Formalist Critique of Othello
- Pages: 4
- Word count: 911
- Category: Othello
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Northrop Frye, noted literary critic, contends that tragedy is carefully outlined, particularly in the Shakespearean tragedies. Frye recognizes that tragedies are “more concentrated on a single individual,” and that “the tragic process in Shakespeare is natural in the sense that it simply happens, whatever its cause, explanation, or relationships,” (Frye, 208).
In the case of Shakespeare’s play Othello, we find a single tragic hero, Othello himself. Led astray by his trusted ensign Iago, Othello goes from a magnificent military hero to a murdering, emotionally beaten man in a mere five acts. His secretly wedded wife, Desdemona dies by Othello’s own hands, thereby concretizing his fall from grace. The actions are unstoppable by any means, creating the unquestioning atmosphere Frye intimates. If only Othello could see his own failings, look beyond his ego, he could see the treachery he faces, but there is nothing for it and his falls blind to Iago’s hatred.
Frye further posits, in tragedies, “…the central character is given the greatest possible dignity in contrast to the other characters, so that we get the perspective of a stag pulled down by wolves,” (219). This fact is illuminated in the opening act where Roderigo and Iago paint Othello as a hideous, murdering African. He is referred to as a “the Moor” (I.1.39), “the thicklips” (I.i.66-67), “an old black ram” (I.i.88), and “the devil” (I.i.91) just to point out a few. The pbvious intent is to create distaste for the character that has yet to be named. In fact, it is not until scene two that he is called anything but derogatory terms. Iago refers to him as “your honor” (I.ii.7) and Cassio informs him of a request by the duke by calling him “general” (I.ii.36). The countenance of Othello from the moment the audience meets him infuses the character immediately with an air of respect. He is not smarmy like Iago or desperate like Roderigo. Othello carries himself with grace, and speaks calmly. The audience can identify with him as the stag; it is equally apparent who the wolves are.
In understanding Othello as a tragic play, one must further consider whether Othello has inflicted this tragedy on himself, or whether he is hapless victim. It is the contention of this paper that he is a combination of both.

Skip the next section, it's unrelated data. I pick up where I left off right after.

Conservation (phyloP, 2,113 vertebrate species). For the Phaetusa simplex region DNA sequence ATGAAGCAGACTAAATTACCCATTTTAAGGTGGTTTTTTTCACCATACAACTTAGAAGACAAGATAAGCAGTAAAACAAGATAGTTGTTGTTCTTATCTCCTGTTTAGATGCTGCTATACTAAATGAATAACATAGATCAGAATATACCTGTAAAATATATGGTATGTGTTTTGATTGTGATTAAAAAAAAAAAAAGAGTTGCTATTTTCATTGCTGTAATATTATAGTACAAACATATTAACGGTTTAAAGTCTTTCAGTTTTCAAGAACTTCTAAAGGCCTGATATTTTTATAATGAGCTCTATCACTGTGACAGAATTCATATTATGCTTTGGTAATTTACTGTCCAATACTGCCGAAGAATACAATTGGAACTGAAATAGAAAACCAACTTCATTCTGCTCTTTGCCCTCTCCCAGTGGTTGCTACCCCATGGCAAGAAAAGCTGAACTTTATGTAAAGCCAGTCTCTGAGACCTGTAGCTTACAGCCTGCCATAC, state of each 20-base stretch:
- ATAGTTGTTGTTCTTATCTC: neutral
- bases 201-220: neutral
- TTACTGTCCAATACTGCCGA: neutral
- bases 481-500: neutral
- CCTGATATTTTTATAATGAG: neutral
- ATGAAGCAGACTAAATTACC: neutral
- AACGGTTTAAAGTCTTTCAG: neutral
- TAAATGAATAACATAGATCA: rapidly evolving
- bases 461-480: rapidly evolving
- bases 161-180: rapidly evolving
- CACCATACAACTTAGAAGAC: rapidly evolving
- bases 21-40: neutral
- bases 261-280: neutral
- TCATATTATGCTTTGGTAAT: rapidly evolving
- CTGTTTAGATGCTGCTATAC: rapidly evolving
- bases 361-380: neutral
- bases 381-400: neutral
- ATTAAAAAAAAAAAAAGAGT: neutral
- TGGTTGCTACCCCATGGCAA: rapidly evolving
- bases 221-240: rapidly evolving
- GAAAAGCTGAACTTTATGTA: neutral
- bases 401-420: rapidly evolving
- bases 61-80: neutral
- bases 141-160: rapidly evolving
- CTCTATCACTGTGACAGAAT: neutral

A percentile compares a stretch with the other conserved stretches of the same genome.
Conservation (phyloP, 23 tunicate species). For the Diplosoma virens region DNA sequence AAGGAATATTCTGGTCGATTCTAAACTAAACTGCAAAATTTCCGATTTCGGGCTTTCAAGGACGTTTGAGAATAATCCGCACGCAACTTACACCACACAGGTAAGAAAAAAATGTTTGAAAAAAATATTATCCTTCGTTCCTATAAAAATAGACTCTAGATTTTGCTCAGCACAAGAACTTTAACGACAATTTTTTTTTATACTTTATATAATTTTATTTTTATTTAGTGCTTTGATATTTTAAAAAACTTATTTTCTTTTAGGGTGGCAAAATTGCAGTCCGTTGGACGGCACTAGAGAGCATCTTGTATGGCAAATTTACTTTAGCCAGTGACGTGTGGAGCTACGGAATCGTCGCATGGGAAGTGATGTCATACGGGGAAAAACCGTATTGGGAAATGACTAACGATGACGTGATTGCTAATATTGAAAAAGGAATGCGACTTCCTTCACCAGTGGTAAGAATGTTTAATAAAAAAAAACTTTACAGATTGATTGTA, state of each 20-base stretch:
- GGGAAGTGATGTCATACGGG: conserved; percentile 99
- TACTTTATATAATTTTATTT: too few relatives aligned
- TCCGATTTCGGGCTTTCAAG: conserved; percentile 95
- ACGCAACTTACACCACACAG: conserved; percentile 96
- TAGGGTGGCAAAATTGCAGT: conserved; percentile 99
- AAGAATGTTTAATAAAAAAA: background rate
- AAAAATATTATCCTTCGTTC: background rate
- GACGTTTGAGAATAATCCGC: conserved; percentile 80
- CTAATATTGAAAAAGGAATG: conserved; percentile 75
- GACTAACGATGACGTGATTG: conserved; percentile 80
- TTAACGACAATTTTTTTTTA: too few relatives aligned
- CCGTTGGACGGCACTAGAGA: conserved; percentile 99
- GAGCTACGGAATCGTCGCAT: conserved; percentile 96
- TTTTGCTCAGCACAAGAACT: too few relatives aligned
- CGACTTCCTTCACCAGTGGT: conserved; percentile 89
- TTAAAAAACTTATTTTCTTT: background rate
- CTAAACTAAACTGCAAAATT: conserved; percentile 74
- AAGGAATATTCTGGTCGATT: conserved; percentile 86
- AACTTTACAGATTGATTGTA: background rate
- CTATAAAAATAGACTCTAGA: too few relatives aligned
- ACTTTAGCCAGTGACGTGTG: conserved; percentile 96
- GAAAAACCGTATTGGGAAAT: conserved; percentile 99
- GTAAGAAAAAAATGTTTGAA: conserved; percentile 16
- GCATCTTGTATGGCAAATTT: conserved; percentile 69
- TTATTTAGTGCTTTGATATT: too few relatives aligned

In looking at Othello’s self-inflicted tragedy, we find he has spiked the ire (unknowingly) of Iago For the position of lieutenant, Othello has promoted, “One Michael Cassio, a Florentine, a fellow almost damn’d in a fair wife; that never set a squadron in the field, nor the division of a battle knows,” (I.i.20-23). In choosing the young Cassio over Iago, Othello has created a jealous beast who will stop at nothing now to ruin him. He also recognizes his own merit, something that possibly construed as egotism. “Not I; I must be found: my parts, my title and my perfect soul shall manifest me rightly,” (I.ii.30-32). Finally, the very nature of Othello makes him an easy target amongst his own men. “The Moor is of a free and open nature, that thinks men honest and seem to be so, and will as tenderly be led by the nose as asses are,” (I.iii.405-407).
In the case of Othello led beyond his control into tragedy, the obvious culprit is Iago. The plan to destroy Othello carefully hatches when Iago contends to “to abuse Othello’s ear that he (Cassio) is too familiar with his wife. He hath a person and a smooth dispose to be suspected, framed to make a woman look false,” (I.iii.401-404). Iago’s definitive plan is announced to the audience with, “Two things are to be done: My wife must move for Cassio to her mistress; I’ll set her on; myself the while to draw the Moor apart, and bring him jump when he may Cassio find soliciting his wife: ay, that’s the way: Dull not device by coldness or delay,” (II.iii.389-394). Iago not only intends to use his own wife in the scheme, but he intends to do it without delay, his vengeance must be immediate. No quarter is given on their wedding celebration night. Finally, we find Iago moving onto the famous handkerchief. He says to Othello, “She may be honest yet. Tell me but this, have you not sometimes seen a handkerchief spotted with strawberries in your wife’s hand,” (III.iv.432-433)? Iago certainly knows that Othello had given Desdemona this handkerchief, Iago himself getting through dishonest means.
Through the manipulations of Iago and Othello’s decision to trust in his men over his new bride, Desdemona dies at her own husband’s hands. Her final forgiveness returns the audience to feeling for the Moor general. However, it is in his final torment over the guilt of what he has done, and his subsequent suicide, that Othello is vindicated to a certain extent.
In conclusion, we find Othello is indeed a tragic hero, and that his tragedy is both self-inflicted and beyond his control. Many more instances of proof can be found within the text of the play, but the scope of this paper has refined the argument to brief descriptions as evidence.
Shakespeare, William. “Othello: The Moor of Venice.” The Unabridged William Shakespeare. Eds. William George Clark and William Aldis Wright. New York, NY: Running Press, 1989. 1093-1132.
Frye, Northrup. “The Mythos of Autumn: Tragedy.” Anatomy of Criticism. Princeton, NJ: Princeton University Press, 2000. 206-223.